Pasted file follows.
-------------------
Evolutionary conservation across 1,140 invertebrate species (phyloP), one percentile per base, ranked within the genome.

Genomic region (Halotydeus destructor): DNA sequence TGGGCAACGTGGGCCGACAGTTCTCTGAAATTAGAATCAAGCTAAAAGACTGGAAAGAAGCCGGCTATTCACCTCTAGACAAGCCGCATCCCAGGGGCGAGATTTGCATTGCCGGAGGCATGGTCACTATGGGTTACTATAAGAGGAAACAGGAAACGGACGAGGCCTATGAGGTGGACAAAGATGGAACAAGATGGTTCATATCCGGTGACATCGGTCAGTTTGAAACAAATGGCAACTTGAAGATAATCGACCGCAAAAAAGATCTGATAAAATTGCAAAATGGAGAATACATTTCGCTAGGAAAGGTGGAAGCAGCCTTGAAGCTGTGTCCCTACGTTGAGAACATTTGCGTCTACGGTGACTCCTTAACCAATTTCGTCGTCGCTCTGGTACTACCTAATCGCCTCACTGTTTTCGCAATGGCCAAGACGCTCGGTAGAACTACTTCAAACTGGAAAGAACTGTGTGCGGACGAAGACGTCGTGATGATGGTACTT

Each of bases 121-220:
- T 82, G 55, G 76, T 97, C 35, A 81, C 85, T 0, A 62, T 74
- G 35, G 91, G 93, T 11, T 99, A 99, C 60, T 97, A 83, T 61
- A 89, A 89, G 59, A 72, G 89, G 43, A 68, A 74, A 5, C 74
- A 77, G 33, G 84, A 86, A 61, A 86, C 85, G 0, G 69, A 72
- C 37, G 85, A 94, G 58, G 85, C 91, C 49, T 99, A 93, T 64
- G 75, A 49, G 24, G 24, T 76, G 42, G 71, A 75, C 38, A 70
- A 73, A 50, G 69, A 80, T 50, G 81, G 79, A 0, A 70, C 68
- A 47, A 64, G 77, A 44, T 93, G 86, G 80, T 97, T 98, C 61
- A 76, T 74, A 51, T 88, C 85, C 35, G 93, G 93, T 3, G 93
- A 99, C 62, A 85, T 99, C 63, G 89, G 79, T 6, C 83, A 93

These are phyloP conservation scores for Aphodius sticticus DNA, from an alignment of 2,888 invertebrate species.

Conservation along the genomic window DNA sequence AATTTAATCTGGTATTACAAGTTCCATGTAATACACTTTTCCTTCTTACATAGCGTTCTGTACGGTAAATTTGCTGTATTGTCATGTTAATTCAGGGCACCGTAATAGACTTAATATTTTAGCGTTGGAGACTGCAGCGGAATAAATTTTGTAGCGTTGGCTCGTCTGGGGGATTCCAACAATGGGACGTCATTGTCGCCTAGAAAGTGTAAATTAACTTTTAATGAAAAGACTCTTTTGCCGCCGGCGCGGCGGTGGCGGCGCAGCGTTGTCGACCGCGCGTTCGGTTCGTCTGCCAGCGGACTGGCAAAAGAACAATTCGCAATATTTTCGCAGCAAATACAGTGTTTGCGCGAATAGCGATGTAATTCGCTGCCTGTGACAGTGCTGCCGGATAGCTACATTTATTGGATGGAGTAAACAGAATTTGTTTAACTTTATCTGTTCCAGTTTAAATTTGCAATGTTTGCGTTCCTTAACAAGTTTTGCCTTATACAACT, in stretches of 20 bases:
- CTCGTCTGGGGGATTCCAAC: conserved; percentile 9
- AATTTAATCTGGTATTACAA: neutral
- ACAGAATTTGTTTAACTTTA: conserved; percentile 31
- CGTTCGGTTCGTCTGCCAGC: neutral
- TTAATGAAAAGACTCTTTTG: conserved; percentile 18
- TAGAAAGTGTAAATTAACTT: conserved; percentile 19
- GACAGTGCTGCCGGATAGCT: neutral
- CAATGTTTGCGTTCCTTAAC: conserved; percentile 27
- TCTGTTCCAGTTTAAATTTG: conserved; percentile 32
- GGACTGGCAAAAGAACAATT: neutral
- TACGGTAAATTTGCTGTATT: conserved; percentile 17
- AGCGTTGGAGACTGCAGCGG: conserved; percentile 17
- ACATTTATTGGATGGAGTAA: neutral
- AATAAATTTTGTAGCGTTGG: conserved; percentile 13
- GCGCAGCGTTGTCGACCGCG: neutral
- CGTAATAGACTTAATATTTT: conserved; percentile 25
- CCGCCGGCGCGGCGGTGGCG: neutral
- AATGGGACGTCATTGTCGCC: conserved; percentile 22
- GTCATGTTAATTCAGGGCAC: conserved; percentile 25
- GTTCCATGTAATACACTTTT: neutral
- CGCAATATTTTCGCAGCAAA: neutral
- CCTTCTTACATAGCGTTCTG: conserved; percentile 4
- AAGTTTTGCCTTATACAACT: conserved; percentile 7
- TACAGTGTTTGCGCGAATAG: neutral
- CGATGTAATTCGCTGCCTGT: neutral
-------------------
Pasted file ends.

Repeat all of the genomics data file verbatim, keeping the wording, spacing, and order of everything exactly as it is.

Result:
Evolutionary conservation across 1,140 invertebrate species (phyloP), one percentile per base, ranked within the genome.

Genomic region (Halotydeus destructor): DNA sequence TGGGCAACGTGGGCCGACAGTTCTCTGAAATTAGAATCAAGCTAAAAGACTGGAAAGAAGCCGGCTATTCACCTCTAGACAAGCCGCATCCCAGGGGCGAGATTTGCATTGCCGGAGGCATGGTCACTATGGGTTACTATAAGAGGAAACAGGAAACGGACGAGGCCTATGAGGTGGACAAAGATGGAACAAGATGGTTCATATCCGGTGACATCGGTCAGTTTGAAACAAATGGCAACTTGAAGATAATCGACCGCAAAAAAGATCTGATAAAATTGCAAAATGGAGAATACATTTCGCTAGGAAAGGTGGAAGCAGCCTTGAAGCTGTGTCCCTACGTTGAGAACATTTGCGTCTACGGTGACTCCTTAACCAATTTCGTCGTCGCTCTGGTACTACCTAATCGCCTCACTGTTTTCGCAATGGCCAAGACGCTCGGTAGAACTACTTCAAACTGGAAAGAACTGTGTGCGGACGAAGACGTCGTGATGATGGTACTT

Each of bases 121-220:
- T 82, G 55, G 76, T 97, C 35, A 81, C 85, T 0, A 62, T 74
- G 35, G 91, G 93, T 11, T 99, A 99, C 60, T 97, A 83, T 61
- A 89, A 89, G 59, A 72, G 89, G 43, A 68, A 74, A 5, C 74
- A 77, G 33, G 84, A 86, A 61, A 86, C 85, G 0, G 69, A 72
- C 37, G 85, A 94, G 58, G 85, C 91, C 49, T 99, A 93, T 64
- G 75, A 49, G 24, G 24, T 76, G 42, G 71, A 75, C 38, A 70
- A 73, A 50, G 69, A 80, T 50, G 81, G 79, A 0, A 70, C 68
- A 47, A 64, G 77, A 44, T 93, G 86, G 80, T 97, T 98, C 61
- A 76, T 74, A 51, T 88, C 85, C 35, G 93, G 93, T 3, G 93
- A 99, C 62, A 85, T 99, C 63, G 89, G 79, T 6, C 83, A 93

These are phyloP conservation scores for Aphodius sticticus DNA, from an alignment of 2,888 invertebrate species.

Conservation along the genomic window DNA sequence AATTTAATCTGGTATTACAAGTTCCATGTAATACACTTTTCCTTCTTACATAGCGTTCTGTACGGTAAATTTGCTGTATTGTCATGTTAATTCAGGGCACCGTAATAGACTTAATATTTTAGCGTTGGAGACTGCAGCGGAATAAATTTTGTAGCGTTGGCTCGTCTGGGGGATTCCAACAATGGGACGTCATTGTCGCCTAGAAAGTGTAAATTAACTTTTAATGAAAAGACTCTTTTGCCGCCGGCGCGGCGGTGGCGGCGCAGCGTTGTCGACCGCGCGTTCGGTTCGTCTGCCAGCGGACTGGCAAAAGAACAATTCGCAATATTTTCGCAGCAAATACAGTGTTTGCGCGAATAGCGATGTAATTCGCTGCCTGTGACAGTGCTGCCGGATAGCTACATTTATTGGATGGAGTAAACAGAATTTGTTTAACTTTATCTGTTCCAGTTTAAATTTGCAATGTTTGCGTTCCTTAACAAGTTTTGCCTTATACAACT, in stretches of 20 bases:
- CTCGTCTGGGGGATTCCAAC: conserved; percentile 9
- AATTTAATCTGGTATTACAA: neutral
- ACAGAATTTGTTTAACTTTA: conserved; percentile 31
- CGTTCGGTTCGTCTGCCAGC: neutral
- TTAATGAAAAGACTCTTTTG: conserved; percentile 18
- TAGAAAGTGTAAATTAACTT: conserved; percentile 19
- GACAGTGCTGCCGGATAGCT: neutral
- CAATGTTTGCGTTCCTTAAC: conserved; percentile 27
- TCTGTTCCAGTTTAAATTTG: conserved; percentile 32
- GGACTGGCAAAAGAACAATT: neutral
- TACGGTAAATTTGCTGTATT: conserved; percentile 17
- AGCGTTGGAGACTGCAGCGG: conserved; percentile 17
- ACATTTATTGGATGGAGTAA: neutral
- AATAAATTTTGTAGCGTTGG: conserved; percentile 13
- GCGCAGCGTTGTCGACCGCG: neutral
- CGTAATAGACTTAATATTTT: conserved; percentile 25
- CCGCCGGCGCGGCGGTGGCG: neutral
- AATGGGACGTCATTGTCGCC: conserved; percentile 22
- GTCATGTTAATTCAGGGCAC: conserved; percentile 25
- GTTCCATGTAATACACTTTT: neutral
- CGCAATATTTTCGCAGCAAA: neutral
- CCTTCTTACATAGCGTTCTG: conserved; percentile 4
- AAGTTTTGCCTTATACAACT: conserved; percentile 7
- TACAGTGTTTGCGCGAATAG: neutral
- CGATGTAATTCGCTGCCTGT: neutral